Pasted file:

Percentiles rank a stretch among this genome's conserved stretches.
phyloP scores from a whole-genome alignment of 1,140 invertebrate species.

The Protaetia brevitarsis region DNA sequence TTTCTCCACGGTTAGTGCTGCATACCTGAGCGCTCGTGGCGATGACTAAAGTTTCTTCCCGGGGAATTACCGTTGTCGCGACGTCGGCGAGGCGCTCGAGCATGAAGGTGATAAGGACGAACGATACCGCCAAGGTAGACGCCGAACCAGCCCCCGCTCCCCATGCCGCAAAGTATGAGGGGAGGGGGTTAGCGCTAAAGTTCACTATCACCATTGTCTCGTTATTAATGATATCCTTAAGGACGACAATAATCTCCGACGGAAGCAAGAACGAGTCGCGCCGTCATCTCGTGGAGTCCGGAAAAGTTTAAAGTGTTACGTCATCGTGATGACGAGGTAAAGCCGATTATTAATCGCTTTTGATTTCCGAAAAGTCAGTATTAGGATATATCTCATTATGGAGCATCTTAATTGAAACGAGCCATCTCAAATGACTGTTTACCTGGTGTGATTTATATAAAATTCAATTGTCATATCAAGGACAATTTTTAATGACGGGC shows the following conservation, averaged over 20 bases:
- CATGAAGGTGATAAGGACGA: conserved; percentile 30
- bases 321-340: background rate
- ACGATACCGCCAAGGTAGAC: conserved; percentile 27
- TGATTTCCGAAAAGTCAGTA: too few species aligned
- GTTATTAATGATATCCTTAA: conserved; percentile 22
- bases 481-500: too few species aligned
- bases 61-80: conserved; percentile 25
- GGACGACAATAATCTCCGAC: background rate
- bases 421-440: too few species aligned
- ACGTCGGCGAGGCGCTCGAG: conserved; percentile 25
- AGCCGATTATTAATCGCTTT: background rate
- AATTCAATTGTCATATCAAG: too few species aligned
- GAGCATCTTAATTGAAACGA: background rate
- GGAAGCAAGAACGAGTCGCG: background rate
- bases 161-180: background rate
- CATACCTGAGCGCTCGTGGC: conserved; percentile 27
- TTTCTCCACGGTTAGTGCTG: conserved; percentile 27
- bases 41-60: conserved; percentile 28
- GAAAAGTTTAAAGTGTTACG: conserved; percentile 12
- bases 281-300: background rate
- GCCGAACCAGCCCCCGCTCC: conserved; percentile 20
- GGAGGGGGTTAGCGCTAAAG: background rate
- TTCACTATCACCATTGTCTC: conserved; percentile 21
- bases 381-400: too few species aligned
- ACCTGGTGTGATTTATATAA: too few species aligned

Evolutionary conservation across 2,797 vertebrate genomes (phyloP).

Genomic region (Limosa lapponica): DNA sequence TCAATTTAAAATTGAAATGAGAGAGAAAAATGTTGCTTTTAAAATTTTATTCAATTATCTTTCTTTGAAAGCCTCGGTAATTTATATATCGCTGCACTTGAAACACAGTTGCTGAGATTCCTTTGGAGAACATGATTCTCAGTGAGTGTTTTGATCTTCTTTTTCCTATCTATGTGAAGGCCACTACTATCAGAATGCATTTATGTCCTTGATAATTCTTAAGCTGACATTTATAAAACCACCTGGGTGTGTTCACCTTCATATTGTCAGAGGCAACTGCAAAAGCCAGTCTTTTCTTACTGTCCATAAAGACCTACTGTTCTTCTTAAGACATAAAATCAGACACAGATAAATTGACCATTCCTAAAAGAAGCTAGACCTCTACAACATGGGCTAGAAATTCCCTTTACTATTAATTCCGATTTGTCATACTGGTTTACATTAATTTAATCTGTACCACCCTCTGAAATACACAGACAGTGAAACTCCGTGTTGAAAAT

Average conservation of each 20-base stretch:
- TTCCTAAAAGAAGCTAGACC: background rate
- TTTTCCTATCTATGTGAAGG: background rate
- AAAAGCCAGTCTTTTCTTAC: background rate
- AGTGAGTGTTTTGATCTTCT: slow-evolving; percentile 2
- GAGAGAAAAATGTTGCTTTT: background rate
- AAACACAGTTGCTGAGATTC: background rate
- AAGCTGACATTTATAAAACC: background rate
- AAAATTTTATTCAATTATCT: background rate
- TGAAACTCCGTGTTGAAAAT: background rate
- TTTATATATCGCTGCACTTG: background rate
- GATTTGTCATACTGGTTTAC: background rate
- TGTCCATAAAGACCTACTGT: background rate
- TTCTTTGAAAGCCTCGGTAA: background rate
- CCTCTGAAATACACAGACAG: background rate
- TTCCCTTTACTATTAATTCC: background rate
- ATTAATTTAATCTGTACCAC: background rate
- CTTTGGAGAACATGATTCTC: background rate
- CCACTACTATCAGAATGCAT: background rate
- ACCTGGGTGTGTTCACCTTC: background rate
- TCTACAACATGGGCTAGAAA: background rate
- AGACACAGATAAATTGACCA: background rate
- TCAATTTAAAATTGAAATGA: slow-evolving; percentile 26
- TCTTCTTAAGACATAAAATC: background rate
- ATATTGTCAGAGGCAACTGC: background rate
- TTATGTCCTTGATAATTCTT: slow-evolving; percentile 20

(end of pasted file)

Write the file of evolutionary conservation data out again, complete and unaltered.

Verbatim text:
Percentiles rank a stretch among this genome's conserved stretches.
phyloP scores from a whole-genome alignment of 1,140 invertebrate species.

The Protaetia brevitarsis region DNA sequence TTTCTCCACGGTTAGTGCTGCATACCTGAGCGCTCGTGGCGATGACTAAAGTTTCTTCCCGGGGAATTACCGTTGTCGCGACGTCGGCGAGGCGCTCGAGCATGAAGGTGATAAGGACGAACGATACCGCCAAGGTAGACGCCGAACCAGCCCCCGCTCCCCATGCCGCAAAGTATGAGGGGAGGGGGTTAGCGCTAAAGTTCACTATCACCATTGTCTCGTTATTAATGATATCCTTAAGGACGACAATAATCTCCGACGGAAGCAAGAACGAGTCGCGCCGTCATCTCGTGGAGTCCGGAAAAGTTTAAAGTGTTACGTCATCGTGATGACGAGGTAAAGCCGATTATTAATCGCTTTTGATTTCCGAAAAGTCAGTATTAGGATATATCTCATTATGGAGCATCTTAATTGAAACGAGCCATCTCAAATGACTGTTTACCTGGTGTGATTTATATAAAATTCAATTGTCATATCAAGGACAATTTTTAATGACGGGC shows the following conservation, averaged over 20 bases:
- CATGAAGGTGATAAGGACGA: conserved; percentile 30
- bases 321-340: background rate
- ACGATACCGCCAAGGTAGAC: conserved; percentile 27
- TGATTTCCGAAAAGTCAGTA: too few species aligned
- GTTATTAATGATATCCTTAA: conserved; percentile 22
- bases 481-500: too few species aligned
- bases 61-80: conserved; percentile 25
- GGACGACAATAATCTCCGAC: background rate
- bases 421-440: too few species aligned
- ACGTCGGCGAGGCGCTCGAG: conserved; percentile 25
- AGCCGATTATTAATCGCTTT: background rate
- AATTCAATTGTCATATCAAG: too few species aligned
- GAGCATCTTAATTGAAACGA: background rate
- GGAAGCAAGAACGAGTCGCG: background rate
- bases 161-180: background rate
- CATACCTGAGCGCTCGTGGC: conserved; percentile 27
- TTTCTCCACGGTTAGTGCTG: conserved; percentile 27
- bases 41-60: conserved; percentile 28
- GAAAAGTTTAAAGTGTTACG: conserved; percentile 12
- bases 281-300: background rate
- GCCGAACCAGCCCCCGCTCC: conserved; percentile 20
- GGAGGGGGTTAGCGCTAAAG: background rate
- TTCACTATCACCATTGTCTC: conserved; percentile 21
- bases 381-400: too few species aligned
- ACCTGGTGTGATTTATATAA: too few species aligned

Evolutionary conservation across 2,797 vertebrate genomes (phyloP).

Genomic region (Limosa lapponica): DNA sequence TCAATTTAAAATTGAAATGAGAGAGAAAAATGTTGCTTTTAAAATTTTATTCAATTATCTTTCTTTGAAAGCCTCGGTAATTTATATATCGCTGCACTTGAAACACAGTTGCTGAGATTCCTTTGGAGAACATGATTCTCAGTGAGTGTTTTGATCTTCTTTTTCCTATCTATGTGAAGGCCACTACTATCAGAATGCATTTATGTCCTTGATAATTCTTAAGCTGACATTTATAAAACCACCTGGGTGTGTTCACCTTCATATTGTCAGAGGCAACTGCAAAAGCCAGTCTTTTCTTACTGTCCATAAAGACCTACTGTTCTTCTTAAGACATAAAATCAGACACAGATAAATTGACCATTCCTAAAAGAAGCTAGACCTCTACAACATGGGCTAGAAATTCCCTTTACTATTAATTCCGATTTGTCATACTGGTTTACATTAATTTAATCTGTACCACCCTCTGAAATACACAGACAGTGAAACTCCGTGTTGAAAAT

Average conservation of each 20-base stretch:
- TTCCTAAAAGAAGCTAGACC: background rate
- TTTTCCTATCTATGTGAAGG: background rate
- AAAAGCCAGTCTTTTCTTAC: background rate
- AGTGAGTGTTTTGATCTTCT: slow-evolving; percentile 2
- GAGAGAAAAATGTTGCTTTT: background rate
- AAACACAGTTGCTGAGATTC: background rate
- AAGCTGACATTTATAAAACC: background rate
- AAAATTTTATTCAATTATCT: background rate
- TGAAACTCCGTGTTGAAAAT: background rate
- TTTATATATCGCTGCACTTG: background rate
- GATTTGTCATACTGGTTTAC: background rate
- TGTCCATAAAGACCTACTGT: background rate
- TTCTTTGAAAGCCTCGGTAA: background rate
- CCTCTGAAATACACAGACAG: background rate
- TTCCCTTTACTATTAATTCC: background rate
- ATTAATTTAATCTGTACCAC: background rate
- CTTTGGAGAACATGATTCTC: background rate
- CCACTACTATCAGAATGCAT: background rate
- ACCTGGGTGTGTTCACCTTC: background rate
- TCTACAACATGGGCTAGAAA: background rate
- AGACACAGATAAATTGACCA: background rate
- TCAATTTAAAATTGAAATGA: slow-evolving; percentile 26
- TCTTCTTAAGACATAAAATC: background rate
- ATATTGTCAGAGGCAACTGC: background rate
- TTATGTCCTTGATAATTCTT: slow-evolving; percentile 20